• by DavidChristopher (633902) * on Friday November 13, 2009 @11:07AM (#30086916)
    From one of the linked articles:

    Here's what's coming. The now-finalised text says that a cookie can be stored on a user's computer, or accessed from that computer, only if the user "has given his or her consent, having been provided with clear and comprehensive information".

    An exception exists where the cookie is "strictly necessary" for the provision of a service "explicitly requested" by the user – so cookies can take a user from a product page to a checkout without the need for consent. Other cookies will require prior consent, though.

    ~The Out Law Blog

    So- some websites will have an EULA page. Big deal. Actually, that's not at all a bad idea now is it? So why all the hoopla?


    (Note: The originally linked slashdot post linked a Yahoo News article that's no longer valid).
    • by jonbryce (703250) on Friday November 13, 2009 @11:14AM (#30086990) Homepage

      The site may have an EULA, but you still can't present cookies to the user until he has had a chance to read it and decide to either agree to the terms or go elsewhere. At the moment, you get a cookie when you first visit the site before you get a chance to read anything.

    • Re: (Score:3, Insightful)

      by noidentity (188756)

      The now-finalised text says that a cookie can be stored on a user's computer, or accessed from that computer, only if the user "has given his or her consent, having been provided with clear and comprehensive information".

      The web server says "hey, here's a cookie you can store for me, if you like, and send it back later to assist me. Do with it as you please." The user's browser either ignores it, or later sends a copy. If this isn't consent, I don't know what the hell is. So the HTTP protocol itself alread

  • by RevWaldo (1186281) * on Friday November 13, 2009 @11:07AM (#30086918)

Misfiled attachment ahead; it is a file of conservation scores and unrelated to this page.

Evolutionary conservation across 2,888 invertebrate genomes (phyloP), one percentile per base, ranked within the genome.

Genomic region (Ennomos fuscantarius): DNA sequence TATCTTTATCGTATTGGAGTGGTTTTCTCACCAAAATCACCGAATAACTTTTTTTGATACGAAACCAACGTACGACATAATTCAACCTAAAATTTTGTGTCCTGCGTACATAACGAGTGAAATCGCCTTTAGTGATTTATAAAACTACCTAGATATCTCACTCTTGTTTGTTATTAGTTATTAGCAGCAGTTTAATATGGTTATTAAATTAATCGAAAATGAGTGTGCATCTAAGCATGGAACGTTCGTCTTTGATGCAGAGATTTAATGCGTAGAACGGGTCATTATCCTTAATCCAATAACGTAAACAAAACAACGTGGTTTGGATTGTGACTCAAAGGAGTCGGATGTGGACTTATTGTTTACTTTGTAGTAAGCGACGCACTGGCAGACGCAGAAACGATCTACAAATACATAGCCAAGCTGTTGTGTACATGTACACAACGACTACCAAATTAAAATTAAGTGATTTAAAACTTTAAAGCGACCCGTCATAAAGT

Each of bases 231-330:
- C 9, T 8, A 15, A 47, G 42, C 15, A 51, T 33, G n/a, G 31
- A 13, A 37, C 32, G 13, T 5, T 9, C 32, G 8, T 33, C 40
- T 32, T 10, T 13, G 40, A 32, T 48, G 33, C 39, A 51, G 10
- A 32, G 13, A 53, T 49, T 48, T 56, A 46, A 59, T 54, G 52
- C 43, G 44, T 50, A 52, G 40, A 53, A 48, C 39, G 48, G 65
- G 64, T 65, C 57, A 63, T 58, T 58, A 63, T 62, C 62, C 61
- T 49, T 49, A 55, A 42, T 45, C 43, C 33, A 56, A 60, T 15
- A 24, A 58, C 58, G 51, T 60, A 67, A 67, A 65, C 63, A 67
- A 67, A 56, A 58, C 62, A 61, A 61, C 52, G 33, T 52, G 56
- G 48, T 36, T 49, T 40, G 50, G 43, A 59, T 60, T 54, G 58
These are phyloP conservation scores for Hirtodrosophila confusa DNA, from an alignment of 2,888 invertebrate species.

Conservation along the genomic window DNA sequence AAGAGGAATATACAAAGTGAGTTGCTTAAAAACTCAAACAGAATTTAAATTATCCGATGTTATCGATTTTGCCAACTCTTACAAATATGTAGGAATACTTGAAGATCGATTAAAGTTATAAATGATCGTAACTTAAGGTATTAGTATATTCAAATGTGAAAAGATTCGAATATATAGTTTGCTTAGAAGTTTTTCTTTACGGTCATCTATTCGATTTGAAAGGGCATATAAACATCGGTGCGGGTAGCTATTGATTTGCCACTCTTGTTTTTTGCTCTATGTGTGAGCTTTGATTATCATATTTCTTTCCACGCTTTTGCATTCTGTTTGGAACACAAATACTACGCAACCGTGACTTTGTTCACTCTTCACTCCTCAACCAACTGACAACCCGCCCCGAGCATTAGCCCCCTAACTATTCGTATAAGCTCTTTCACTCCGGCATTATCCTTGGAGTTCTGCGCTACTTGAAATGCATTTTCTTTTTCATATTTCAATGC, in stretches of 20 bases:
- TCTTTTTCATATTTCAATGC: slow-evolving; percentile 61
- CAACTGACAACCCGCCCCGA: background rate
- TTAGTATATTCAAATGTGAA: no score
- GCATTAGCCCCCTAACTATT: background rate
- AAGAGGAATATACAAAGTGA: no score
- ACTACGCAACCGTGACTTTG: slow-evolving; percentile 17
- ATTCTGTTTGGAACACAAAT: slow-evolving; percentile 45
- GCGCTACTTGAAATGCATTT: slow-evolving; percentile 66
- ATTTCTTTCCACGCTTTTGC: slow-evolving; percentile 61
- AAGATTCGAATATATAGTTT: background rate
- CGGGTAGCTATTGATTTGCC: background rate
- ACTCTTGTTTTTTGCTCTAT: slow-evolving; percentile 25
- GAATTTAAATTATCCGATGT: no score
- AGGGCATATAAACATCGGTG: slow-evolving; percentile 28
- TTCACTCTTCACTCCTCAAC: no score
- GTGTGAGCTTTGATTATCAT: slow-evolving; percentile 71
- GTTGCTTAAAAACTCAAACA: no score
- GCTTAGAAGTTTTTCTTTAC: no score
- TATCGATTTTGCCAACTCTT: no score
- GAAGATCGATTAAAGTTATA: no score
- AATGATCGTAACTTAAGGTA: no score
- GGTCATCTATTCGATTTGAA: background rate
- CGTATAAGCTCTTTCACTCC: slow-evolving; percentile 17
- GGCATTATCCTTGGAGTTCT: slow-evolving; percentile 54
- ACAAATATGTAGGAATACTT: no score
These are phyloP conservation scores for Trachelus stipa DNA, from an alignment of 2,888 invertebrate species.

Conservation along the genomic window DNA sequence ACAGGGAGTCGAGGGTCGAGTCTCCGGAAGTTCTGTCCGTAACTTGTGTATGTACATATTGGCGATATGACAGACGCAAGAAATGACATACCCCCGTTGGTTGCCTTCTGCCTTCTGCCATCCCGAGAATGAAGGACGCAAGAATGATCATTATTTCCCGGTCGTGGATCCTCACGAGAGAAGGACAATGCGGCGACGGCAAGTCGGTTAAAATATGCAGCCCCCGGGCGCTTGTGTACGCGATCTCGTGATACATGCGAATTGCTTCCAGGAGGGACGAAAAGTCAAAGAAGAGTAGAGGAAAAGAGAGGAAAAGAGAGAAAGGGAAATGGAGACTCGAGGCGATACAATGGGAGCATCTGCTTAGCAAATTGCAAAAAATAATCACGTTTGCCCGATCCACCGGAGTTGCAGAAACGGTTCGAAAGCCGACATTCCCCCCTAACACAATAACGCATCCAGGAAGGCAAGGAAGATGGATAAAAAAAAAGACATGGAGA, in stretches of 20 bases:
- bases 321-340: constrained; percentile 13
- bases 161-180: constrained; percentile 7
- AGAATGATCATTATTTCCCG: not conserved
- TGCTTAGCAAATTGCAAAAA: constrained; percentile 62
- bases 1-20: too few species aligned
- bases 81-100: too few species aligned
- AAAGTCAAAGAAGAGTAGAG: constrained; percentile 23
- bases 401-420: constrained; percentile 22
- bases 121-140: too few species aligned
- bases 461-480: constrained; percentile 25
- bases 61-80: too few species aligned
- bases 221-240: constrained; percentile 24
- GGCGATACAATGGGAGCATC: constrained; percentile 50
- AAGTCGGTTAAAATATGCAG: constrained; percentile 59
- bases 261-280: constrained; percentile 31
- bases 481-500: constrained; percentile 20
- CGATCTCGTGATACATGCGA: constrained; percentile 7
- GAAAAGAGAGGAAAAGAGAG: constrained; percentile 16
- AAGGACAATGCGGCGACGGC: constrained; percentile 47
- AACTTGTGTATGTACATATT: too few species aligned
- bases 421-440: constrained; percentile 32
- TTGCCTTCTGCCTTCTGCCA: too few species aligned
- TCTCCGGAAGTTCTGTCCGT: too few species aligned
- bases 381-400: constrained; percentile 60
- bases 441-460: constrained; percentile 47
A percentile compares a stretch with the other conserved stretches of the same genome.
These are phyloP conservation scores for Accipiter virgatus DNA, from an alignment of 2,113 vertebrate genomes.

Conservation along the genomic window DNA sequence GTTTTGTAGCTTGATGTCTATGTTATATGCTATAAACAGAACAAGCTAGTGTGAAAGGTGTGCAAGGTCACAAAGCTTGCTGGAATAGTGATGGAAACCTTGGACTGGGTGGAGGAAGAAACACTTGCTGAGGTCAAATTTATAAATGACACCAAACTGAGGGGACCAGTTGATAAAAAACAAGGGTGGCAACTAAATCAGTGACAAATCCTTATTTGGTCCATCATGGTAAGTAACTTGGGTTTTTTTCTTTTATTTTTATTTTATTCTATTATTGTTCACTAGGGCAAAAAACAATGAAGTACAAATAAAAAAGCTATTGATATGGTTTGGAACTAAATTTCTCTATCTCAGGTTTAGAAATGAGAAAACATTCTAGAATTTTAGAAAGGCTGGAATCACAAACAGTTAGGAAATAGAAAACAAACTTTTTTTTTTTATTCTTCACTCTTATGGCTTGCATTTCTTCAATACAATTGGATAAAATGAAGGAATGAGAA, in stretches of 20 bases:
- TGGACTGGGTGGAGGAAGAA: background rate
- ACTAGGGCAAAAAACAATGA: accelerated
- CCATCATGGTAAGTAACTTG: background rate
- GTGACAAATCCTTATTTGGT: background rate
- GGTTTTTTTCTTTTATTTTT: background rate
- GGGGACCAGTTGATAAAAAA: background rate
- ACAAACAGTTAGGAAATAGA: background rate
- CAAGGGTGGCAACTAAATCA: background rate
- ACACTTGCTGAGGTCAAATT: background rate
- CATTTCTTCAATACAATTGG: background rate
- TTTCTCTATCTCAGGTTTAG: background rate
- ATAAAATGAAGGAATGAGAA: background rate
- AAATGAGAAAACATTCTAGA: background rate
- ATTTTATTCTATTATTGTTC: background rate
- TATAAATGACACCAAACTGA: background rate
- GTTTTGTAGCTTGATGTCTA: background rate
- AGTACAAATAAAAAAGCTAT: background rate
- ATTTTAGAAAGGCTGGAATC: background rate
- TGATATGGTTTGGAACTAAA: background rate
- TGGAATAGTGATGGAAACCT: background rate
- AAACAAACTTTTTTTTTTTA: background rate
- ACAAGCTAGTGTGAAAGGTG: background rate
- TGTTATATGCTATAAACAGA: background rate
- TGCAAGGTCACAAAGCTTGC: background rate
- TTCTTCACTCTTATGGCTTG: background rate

Couldn't browsers be made "EU-compatible" and give users a settings checkbox that says (more or less) "I either don't care about cookies or I'm perfectly comfortable dealing with them on my own (either with plugins like CookieCuller or manually.) Bring 'em on!"? Or doesn't the new law allow that?
    • by Skapare (16644)

      Couldn't browsers be made "EU-compatible" and give users a settings checkbox that says (more or less) "I either don't care about cookies or I'm perfectly comfortable dealing with them on my own (either with plugins like CookieCuller or manually.) Bring 'em on!"? Or doesn't the new law allow that?

      If done on a case by case ... that is, site by site (site being a domain name or maybe a host name), then sure, I'd go along with this. Just give the user options like:

      1. I consent to return of cookies from and to different hosts within the same domain, for any domain.
      2. I consent to return of cookies from and to different hosts with the same domain, for this domain only.
      3. I consent to return of cookies from and to the same host in any domain.
      4. I consent to return of cookies from and to the same host in this domain
  • There are in fact still people who refuse to allow cookies, and there are still browsers like lynx that require explicit confirmation from the user before they accept them(In fact, the directive does not ban cookies. It simply mandates the default behavior of lynx.). Ask yourself; what can be accomplished with a cookie that can't be accomplished using alternative mechanisms. Try thinking outside the box you've been in for the last 15 years.

    Let us be frank. Cookies have been abused. Horrendously abused. Private companies have tagged, tracked, and stalked billions of people. We have allowed terabytes of data on the lives of everyday people to fall into the hands of completely unscrupulous entities. The information held by even smaller marketing outfits would 20 years ago have seemed like a treasure trove to organizations like the Stazi and the KGB. Does the fact that such information is akin to that desired by secret services mean that the collection and indexing of this information is inherently wrong? No; but it is a big hint that it probably is.

    The EU may have blundered here, throwing the baby out with the bathwater. But I think their basic motivations were very admirable. As out lives move more and more onto the net, we cannot accept the current status quo of companies like Google, Yahoo, Microsoft and the rest being allowed to do as they please with data on other people. The Despite the unworkable nature of the law, the EU is moving in the right direction on this.

    • by SharpFang (651121) on Friday November 13, 2009 @11:30AM (#30087184) Homepage Journal

      Ask yourself; what can be accomplished with a cookie that can't be accomplished using alternative mechanisms.